While the ladies worked on other (generally more energetic) projects, I looked after Cheryl and Violet and spent the afternoon cleaning windows and shelving at the farm house.

Jay, age five, helped me with the house chores for awhile but kept using way too much of the wood and window cleaner, which were consequently soon running low. To my several suggestions that he use only a little of each cleaner, he merely insisted that his mommy could buy more if we ran out. Hmm.

A small fence pen was completed in back and all the dogs were closed up in there. Unfortunately, the younger of the Rhodesian Ridgebacks kept jumping up and pushing down the top of the enclosure.

I yelled at them "No!" and they would stop for a few minutes, but then they'd start again. Finally one of them jumped up, pushed down, and then leaped over the temporary gate. The dogs all had to come into the house till repairs were made.

While I was entertaining Cheryl, after her nap, I felt some itchy places and then saw a flea on my leg. Apparently the farm house is infested. I already have about ten welts from the flea bites.

The ladies left me in charge of my young nieces and of the dogs while they went for a truck bed full of stuff from storage. Later, after unloading, they went for another batch, this time leaving Jay, the girls, and the canines. It was a long day, but we went back for the evening to Trudy and Scott's about 6 PM.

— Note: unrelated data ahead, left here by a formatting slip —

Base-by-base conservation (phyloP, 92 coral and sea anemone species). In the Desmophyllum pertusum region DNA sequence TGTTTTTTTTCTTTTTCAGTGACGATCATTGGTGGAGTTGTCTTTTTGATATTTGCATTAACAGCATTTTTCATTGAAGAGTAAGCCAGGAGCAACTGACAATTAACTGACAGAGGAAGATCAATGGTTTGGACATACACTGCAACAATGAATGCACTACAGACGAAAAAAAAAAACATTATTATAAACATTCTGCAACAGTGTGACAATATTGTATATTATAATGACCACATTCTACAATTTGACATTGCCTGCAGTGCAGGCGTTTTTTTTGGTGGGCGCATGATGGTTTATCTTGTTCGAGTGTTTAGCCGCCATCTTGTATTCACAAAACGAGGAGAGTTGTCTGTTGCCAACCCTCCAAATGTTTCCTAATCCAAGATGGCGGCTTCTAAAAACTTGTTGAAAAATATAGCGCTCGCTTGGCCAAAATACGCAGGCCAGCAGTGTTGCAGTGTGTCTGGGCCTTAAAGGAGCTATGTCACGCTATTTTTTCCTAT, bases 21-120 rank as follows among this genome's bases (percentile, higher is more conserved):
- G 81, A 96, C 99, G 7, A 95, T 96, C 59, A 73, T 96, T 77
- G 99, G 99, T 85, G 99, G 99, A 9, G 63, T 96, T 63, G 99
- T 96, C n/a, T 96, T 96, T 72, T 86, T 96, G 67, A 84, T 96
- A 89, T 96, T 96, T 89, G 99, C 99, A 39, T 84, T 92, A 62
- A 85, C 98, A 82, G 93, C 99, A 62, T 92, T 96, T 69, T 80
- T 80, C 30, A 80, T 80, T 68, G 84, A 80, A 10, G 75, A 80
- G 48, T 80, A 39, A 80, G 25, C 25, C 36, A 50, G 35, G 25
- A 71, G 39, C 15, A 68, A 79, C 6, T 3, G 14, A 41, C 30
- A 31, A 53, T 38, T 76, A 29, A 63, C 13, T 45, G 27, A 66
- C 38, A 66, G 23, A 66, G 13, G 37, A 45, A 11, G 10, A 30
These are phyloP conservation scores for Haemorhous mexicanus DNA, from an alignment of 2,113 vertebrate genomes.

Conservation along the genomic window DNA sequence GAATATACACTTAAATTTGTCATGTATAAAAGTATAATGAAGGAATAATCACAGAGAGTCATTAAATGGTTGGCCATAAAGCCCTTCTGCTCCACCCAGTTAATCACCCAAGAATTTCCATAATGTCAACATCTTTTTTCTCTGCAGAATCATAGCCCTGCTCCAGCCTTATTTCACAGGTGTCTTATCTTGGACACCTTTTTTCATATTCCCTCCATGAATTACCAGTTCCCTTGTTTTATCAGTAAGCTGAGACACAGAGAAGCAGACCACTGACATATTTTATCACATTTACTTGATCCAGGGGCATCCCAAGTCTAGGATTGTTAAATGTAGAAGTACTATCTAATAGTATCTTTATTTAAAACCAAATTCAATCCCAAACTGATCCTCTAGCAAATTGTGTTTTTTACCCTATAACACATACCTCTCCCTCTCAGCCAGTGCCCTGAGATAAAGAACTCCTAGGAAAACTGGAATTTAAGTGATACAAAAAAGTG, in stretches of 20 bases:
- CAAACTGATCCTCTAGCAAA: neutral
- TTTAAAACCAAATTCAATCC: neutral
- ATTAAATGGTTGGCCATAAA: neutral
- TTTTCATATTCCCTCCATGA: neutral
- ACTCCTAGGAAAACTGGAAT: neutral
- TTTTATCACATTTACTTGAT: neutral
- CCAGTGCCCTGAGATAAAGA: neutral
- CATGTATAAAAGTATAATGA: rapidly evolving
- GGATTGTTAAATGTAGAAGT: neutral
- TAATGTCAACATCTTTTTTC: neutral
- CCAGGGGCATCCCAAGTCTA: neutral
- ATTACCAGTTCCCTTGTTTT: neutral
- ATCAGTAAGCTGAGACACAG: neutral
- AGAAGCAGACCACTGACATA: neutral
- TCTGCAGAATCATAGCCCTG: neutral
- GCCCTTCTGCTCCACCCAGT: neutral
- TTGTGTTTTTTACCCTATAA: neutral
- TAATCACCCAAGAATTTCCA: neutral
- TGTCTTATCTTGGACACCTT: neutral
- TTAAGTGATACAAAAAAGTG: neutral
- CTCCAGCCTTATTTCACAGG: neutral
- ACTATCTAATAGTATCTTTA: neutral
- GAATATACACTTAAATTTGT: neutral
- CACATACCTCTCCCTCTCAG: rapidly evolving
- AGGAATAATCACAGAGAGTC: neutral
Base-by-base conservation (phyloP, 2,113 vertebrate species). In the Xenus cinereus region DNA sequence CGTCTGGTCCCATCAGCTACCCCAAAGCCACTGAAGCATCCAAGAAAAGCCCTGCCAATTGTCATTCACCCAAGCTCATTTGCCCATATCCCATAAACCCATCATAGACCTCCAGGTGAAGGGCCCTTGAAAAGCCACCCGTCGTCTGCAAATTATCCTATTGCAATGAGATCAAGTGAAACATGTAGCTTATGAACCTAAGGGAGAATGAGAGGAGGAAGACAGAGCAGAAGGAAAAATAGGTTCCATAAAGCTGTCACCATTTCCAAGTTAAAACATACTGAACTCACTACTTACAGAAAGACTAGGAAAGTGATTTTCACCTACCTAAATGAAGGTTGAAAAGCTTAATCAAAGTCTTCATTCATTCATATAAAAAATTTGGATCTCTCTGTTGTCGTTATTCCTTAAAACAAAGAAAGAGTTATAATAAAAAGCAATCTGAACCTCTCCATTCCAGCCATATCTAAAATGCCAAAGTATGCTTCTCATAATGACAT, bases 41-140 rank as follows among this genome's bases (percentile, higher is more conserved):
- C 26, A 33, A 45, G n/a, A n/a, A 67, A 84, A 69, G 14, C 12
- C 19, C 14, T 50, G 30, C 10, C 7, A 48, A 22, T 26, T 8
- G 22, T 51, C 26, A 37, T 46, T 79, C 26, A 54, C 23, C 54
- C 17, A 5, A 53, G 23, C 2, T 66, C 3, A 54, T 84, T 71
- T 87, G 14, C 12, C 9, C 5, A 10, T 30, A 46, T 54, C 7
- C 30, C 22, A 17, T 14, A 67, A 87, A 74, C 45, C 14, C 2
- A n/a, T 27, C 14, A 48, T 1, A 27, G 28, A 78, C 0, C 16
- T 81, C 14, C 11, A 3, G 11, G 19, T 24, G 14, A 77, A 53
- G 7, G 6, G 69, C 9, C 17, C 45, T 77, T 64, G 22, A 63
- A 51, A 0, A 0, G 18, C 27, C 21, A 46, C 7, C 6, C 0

On the return drive, we saw a pair of bald eagles.

After supper, there was more looking after dogs and kids (though this time with Scott), while the ladies went to a local orchestra rehearsal.

Then Fran and Linda elected to stay out at the farm together in Linda's RV-type van tonight, using the farm house's bathroom facilities to better enjoy the natural surroundings. I'm not so into roughing it, and besides I was not invited. So, I'm batching, one day before our wedding anniversary (which, under the circumstances of our trip, we've decided to celebrate after we get back to Austin).

6/22/04-Tues.-Our 19th wedding anniversary. As is said, a lot of water has gone under the bridge since our ceremony in north Austin, on the 22nd of June, 1985.